'Straight Arrow' Governor 'Eliot Ness' Spitzer (?-NY)
Incredibly, in lead stories Monday night about New York Governor Eliot Spitzer being linked to a prostitution ring, neither ABC's World News nor the NBC Nightly News verbally identified Spitzer's political party. Must mean he's a liberal Democrat -- and he is. CBS anchor Katie Couric, however, managed to squeeze in a mention of his party. Last August when news of Larry Craig's arrest broke, both ABC and NBC stressed his GOP affiliation.
On ABC, the only hints as to Spitzer's party were a few seconds of video of Spitzer beside Hillary Clinton as they walked down some steps and a (D) on screen by Spitzer's name over part of one soundbite. NBC didn't even do that.
While ABC and NBC failed to cite Spitzer's political affiliation in the four minutes or so each network dedicated to the revelations, both managed to find time to applaud his reputation and effectiveness as the Empire State's Attorney General before becoming Governor. Fill-in ABC anchor Elizabeth Vargas hailed how “he gained a reputation around the country for aggressively cracking down on corporate corruption. He was elected Governor with a reputation for fighting crime.” ABC reporter Dan Harris maintained “Governor Spitzer is known as a straight arrow, an ambitious overachiever...” Substitute NBC anchor Ann Curry pointed to how Spitzer's “reputation for righteously prosecuting wrongdoing gave him the nickname Eliot Ness.”
None of the three networks wondered about the impact on New York's junior Senator and Democratic presidential candidate, Hillary Clinton. ABC's George Stephanopoulos came the closest, in a list of reasons why it will be “very difficult, if not impossible, for him to continue in office,” with a vague reference to “the fact that this is a presidential election year where he would become fodder for the campaigns.”
The networks hardly hesitated last August to identify Senator Larry Craig as a Republican and, in October of 2006, to highlight how then-Congressman Mark Foley was a Republican, but back in 2001 they rarely identified then-Congressman Gary Condit, part of the Chandra Levy missing person scandal, as a Democrat -- as documented at the time in a Media Reality Check written by the MRC's Rich Noyes, “Avoiding Gary Condit’s Democratic ID; MRC Study: Networks Failed to Label California Congressman as a Democrat in 92% of Levy Stories.”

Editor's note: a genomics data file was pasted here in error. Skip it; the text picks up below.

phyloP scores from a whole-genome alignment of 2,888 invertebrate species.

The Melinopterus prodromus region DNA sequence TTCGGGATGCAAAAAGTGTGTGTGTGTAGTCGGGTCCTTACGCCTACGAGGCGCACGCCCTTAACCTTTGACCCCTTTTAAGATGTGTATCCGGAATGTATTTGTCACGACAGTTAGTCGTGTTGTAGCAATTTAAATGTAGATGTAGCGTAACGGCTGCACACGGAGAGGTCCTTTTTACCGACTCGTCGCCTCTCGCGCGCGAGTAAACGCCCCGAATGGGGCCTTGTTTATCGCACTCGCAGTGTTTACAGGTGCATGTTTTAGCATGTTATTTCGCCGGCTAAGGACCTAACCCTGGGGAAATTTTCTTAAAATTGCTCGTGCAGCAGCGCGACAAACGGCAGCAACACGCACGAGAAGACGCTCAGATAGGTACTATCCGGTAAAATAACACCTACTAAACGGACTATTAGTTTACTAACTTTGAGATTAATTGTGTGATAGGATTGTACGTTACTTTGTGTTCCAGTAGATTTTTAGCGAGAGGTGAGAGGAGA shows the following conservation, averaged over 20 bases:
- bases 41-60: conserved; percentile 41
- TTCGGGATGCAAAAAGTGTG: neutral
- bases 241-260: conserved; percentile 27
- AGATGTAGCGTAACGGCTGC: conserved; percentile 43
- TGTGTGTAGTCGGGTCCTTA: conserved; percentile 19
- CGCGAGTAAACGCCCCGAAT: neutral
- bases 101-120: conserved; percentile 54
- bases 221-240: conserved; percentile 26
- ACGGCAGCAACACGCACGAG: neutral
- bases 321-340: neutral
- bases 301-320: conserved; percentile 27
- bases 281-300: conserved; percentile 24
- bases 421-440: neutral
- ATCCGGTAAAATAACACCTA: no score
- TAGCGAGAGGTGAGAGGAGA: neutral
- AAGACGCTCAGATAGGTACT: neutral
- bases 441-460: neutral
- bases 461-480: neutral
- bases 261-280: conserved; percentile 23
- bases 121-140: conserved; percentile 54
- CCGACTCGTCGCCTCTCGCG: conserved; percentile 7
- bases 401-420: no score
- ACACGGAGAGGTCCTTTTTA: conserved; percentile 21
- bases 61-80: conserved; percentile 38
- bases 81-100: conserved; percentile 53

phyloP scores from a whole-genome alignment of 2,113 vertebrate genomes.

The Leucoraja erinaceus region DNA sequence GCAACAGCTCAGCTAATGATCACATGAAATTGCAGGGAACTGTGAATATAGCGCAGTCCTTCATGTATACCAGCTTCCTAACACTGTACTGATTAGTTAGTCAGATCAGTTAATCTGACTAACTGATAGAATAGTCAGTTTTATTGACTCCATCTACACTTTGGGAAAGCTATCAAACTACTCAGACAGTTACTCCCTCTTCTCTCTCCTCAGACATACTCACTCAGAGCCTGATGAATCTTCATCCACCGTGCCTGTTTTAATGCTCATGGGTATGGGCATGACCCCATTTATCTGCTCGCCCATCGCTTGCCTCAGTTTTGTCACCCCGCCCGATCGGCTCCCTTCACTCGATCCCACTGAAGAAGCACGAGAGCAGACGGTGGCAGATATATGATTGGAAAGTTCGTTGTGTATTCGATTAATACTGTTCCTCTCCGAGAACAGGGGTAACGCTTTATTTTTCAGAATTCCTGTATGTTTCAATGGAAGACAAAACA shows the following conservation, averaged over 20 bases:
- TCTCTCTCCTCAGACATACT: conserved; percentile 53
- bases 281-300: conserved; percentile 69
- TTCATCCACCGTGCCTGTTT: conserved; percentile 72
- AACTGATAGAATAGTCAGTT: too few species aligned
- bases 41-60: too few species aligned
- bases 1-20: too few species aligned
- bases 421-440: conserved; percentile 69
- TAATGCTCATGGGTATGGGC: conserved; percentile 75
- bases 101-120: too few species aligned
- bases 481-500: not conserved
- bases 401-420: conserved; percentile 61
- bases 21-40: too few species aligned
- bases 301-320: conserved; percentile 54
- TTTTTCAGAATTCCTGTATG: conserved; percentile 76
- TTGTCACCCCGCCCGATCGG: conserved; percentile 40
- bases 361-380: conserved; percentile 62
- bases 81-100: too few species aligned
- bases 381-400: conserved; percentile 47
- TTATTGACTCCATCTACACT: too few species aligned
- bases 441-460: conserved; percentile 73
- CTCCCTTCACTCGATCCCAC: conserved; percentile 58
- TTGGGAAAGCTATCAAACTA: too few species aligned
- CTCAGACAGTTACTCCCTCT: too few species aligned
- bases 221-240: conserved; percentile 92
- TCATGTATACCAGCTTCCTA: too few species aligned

In the Craig case, fill-in ABC anchor Kate Snow opened the Tuesday, August 28 World News:
Good evening. A Republican Senator is fighting to save his political career and personal reputation, tonight. Police records have surfaced revealing Senator Larry Craig of Idaho was arrested by an undercover officer for soliciting sex. A short while ago, Craig was adamant about a news conference denying the accusations. He says the only thing he did wrong was to plead guilty in the hopes the incident would go away. It has not. ABC's David Kerley joins us from Washington....
That same August night, Brian Williams led the NBC Nightly News:
We begin this evening with a drama that is the talk of the nation's capital and the talk of the state of Idaho tonight. It is the story of a Republican United States Senator, arrested for an alleged sexual advance to an undercover police officer in an airport men's room in Minneapolis. But despite pleading guilty to disorderly conduct, a plea Senator Larry Craig says he should now not have made, the Senator loudly and publicly claimed today he is not gay. Our NBC News senior investigative correspondent, Lisa Myers, has been following this story for us...
On Monday night, Couric, who noted Spitzer's party, began her newscast:
In the turbulent world of politics, this could be a Category 5 storm. Today, New York Governor Eliot Spitzer, a Democrat who built a national reputation as a crusader and reformer and built his political career fighting corruption, became entangled in a prostitution scandal.A partial transcript from the start of the March 10 NBC Nightly News:
ANN CURRY, TEASE: On the broadcast tonight, fall from grace. New York's corruption-fighting Governor apologizes after being linked to a prostitution ring.The MRC's Brad Wilmouth corrected the closed-captioning against the video to provide this complete transcript of the coverage on the March 10 World News on ABC:
CURRY, TOP OF SHOW: Good evening, I'm Ann Curry in for Brian Williams tonight. In a stunning development this afternoon, New York Governor Eliot Spitzer, whose reputation for righteously prosecuting wrongdoing gave him the nickname Eliot Ness, publicly apologized after being linked to a prostitution ring. NBC's Mike Taibbi joins with us details. Mike?
MIKE TAIBBI: And Eliot Spitzer always liked being called a sheriff of Wall Street or Time magazine's “Crusader of the Year.” But now the self-styled crime-figher, who busted prostitution rings back when he was Attorney General, has himself been linked to a sex ring and could be facing the end of his public career....
ELIZABETH VARGAS, TEASER: Welcome to World News. Tonight, political bombshell: The Governor of New York publicly apologizes after he's linked to a prostitution ring.